BIRD, Hayden James (2007). Prisons, their `partners', and `resettlement : a study of four male prisons. Doctoral, Sheffield Hallam University.
|Archive (ZIP) - Accepted Version |
This jointly funded Hallam Studentship between Sheffield Hallam University and HM Prison Service Area Office: Yorkshire and Humberside was originally borne out of consultation undertaken to develop a Regional Resettlement Strategy (see Senior, 2002; 2003). Hence, significant moves had been made to improve awareness around, and the services involved in, prisoner `resettlement'. This took place amidst reemerging national interest in aspects of such provision and activities, and their effectiveness in reducing `re-offending' rates. Unlike the Regional Resettlement Strategy, this independent research examines the assumption that `partnerships' enhance the delivery of `resettlement' services within prisons. The thesis takes as its focus a period when prisons and their `partners' were considering, and responding to, emerging central governmental proposals for a National Offender Management Service which resulted from the publication of Patrick Carter's (2003) `Managing Offenders, Reducing Crime: A New Approach'. It makes problematic, and identifies, key features of `partnerships' and shows disparate meanings are attached to the terms `resettlement' and `partnership'. These are influenced by a range of political, organisational, and individual factors.
Recognising `partnerships' have created, and continue to create, enhancements in the forms of more `client-centred', `holistic' services, exposing prison staff to broader skills/expertise and organisational values, it is acknowledged that these are often accompanied by increasingly complex relationships. These include those between staff within prisons, organisations, and service users' experiences of these. As a result, this thesis brings into question the suitability of existing theories in depicting the `state' and the role(s) of `partnerships'. The Action Research study utilises a basic text response survey, `solicited' prisoner diaries, semi-structured interviews, focus groups, and participant observation to assess the opinions of participants from a range of backgrounds, be they staff members or service users from statutory, private, or Voluntary and Community Sector organisations. It juxtaposes action research with the adoption of a `grounded theory' approach to data collection and analysis. The influences of self perceptions and personal attitudes are accounted for in both shaping, and responding to, the interactions and environments researched.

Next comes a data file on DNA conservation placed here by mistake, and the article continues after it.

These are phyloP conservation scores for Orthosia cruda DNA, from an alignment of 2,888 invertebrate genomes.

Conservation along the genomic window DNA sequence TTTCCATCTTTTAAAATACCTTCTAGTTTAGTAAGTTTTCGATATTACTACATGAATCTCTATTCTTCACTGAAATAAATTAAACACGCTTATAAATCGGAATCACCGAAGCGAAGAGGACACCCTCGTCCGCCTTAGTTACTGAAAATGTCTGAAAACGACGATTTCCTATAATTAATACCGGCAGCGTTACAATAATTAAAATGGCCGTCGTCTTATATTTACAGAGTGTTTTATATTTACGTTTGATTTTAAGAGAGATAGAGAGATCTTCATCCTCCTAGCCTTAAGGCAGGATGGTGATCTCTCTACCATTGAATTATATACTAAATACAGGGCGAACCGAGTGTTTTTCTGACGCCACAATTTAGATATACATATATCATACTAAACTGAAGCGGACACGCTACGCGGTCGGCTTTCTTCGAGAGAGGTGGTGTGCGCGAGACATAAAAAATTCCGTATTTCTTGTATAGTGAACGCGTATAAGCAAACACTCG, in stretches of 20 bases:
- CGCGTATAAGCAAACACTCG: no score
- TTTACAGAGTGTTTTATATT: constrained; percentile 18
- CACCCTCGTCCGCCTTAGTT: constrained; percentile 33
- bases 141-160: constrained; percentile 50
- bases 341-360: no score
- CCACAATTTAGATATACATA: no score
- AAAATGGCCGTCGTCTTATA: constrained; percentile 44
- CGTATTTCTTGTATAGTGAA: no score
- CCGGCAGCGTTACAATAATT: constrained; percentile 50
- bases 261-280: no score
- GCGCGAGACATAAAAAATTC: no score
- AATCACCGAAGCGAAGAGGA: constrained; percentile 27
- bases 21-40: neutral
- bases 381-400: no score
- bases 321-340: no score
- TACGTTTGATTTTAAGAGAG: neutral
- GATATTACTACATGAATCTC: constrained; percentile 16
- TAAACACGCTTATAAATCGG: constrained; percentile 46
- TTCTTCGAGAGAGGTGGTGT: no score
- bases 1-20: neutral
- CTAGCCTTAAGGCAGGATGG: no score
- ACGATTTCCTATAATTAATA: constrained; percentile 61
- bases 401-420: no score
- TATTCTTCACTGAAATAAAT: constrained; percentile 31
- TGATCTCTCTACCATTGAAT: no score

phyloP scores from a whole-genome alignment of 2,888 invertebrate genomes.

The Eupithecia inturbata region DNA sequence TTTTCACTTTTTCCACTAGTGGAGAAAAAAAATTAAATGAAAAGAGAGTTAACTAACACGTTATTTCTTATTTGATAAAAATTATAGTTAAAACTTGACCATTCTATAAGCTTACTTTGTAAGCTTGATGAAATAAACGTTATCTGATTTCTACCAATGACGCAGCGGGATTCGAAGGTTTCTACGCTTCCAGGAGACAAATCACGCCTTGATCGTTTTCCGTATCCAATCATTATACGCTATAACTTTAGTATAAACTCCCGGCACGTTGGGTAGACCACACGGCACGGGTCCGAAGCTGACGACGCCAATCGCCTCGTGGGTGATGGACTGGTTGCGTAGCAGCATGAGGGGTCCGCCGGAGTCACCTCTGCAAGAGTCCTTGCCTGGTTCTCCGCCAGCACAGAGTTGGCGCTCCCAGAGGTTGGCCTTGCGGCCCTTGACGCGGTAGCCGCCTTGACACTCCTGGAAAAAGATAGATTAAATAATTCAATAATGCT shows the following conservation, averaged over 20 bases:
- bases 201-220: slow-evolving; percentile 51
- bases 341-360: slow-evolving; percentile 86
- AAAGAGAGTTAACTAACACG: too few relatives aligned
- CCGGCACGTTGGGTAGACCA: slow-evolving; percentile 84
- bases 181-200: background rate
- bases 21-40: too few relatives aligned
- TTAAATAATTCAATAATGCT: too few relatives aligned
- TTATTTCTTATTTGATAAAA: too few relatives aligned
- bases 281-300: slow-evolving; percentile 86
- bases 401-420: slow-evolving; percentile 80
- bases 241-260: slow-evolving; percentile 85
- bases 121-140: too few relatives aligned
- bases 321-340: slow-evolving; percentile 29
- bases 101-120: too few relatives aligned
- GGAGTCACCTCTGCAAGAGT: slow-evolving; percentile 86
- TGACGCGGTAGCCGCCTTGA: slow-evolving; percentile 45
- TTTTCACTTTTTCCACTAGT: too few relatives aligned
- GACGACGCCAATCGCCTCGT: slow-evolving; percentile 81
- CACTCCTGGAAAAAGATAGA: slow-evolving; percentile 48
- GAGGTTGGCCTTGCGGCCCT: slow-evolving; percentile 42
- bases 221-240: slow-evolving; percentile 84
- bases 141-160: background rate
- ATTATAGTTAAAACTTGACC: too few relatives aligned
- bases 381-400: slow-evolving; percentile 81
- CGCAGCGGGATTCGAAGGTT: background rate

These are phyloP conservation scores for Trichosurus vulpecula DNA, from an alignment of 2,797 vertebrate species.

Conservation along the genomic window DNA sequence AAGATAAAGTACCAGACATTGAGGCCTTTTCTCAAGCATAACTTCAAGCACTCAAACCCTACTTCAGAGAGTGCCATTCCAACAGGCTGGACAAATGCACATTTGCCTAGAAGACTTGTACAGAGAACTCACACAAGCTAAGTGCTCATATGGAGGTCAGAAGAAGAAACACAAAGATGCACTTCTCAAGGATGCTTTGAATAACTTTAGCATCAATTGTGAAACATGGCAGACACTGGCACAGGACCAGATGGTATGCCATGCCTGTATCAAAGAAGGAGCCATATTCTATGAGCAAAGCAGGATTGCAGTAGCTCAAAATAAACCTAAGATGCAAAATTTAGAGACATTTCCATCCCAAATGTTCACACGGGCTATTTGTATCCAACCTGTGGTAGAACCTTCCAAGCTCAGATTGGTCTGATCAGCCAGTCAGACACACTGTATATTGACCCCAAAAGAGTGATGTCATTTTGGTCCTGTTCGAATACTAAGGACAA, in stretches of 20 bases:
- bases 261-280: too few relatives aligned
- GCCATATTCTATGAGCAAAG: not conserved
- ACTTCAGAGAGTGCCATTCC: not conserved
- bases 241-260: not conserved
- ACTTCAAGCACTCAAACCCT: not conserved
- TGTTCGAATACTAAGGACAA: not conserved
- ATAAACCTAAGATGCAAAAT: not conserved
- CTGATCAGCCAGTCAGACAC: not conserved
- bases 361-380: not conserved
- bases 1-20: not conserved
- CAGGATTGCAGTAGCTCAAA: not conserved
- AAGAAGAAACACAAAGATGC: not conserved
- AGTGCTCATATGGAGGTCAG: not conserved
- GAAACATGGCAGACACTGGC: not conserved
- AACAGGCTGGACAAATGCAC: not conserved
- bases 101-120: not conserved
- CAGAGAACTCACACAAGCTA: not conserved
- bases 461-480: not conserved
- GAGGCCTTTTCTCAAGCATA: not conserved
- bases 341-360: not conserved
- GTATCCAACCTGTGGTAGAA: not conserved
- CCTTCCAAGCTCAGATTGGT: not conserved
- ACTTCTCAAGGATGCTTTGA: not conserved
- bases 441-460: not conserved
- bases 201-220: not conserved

Data revealed five key themes and each of these constitutes a chapter. These are, `Perceptual Understanding', `Data Management', `Communication', `Service Provision' and `NOMS'. Within each of these themes lie apparently contrasting issues. However, the analysis reveals that prisons can experience aspects of these paradoxically. Two models of `partnerships' are proposed by drawing on aspects of these paradoxes. These include a hypothetical `worst case scenario' and one constructed from `best practice'. Through appraising the disparate meanings given to `resettlement' and `partnerships' the thesis examines how various actors can make sense of `partnerships', enhance practice, and sustain a `holistic' vision of `resettlement' provision. The `best practice' model illustrates how this is more likely to be achieved, even during times of organisational change.
|Item Type:||Thesis (Doctoral)|
|Research Institute, Centre or Group:||Sheffield Hallam Doctoral Theses|
|Depositing User:||Hilary Ridgway|
|Date Deposited:||22 Feb 2011 13:42|
|Last Modified:||22 Feb 2011 13:42|
Actions (login required)
Downloads per month over past year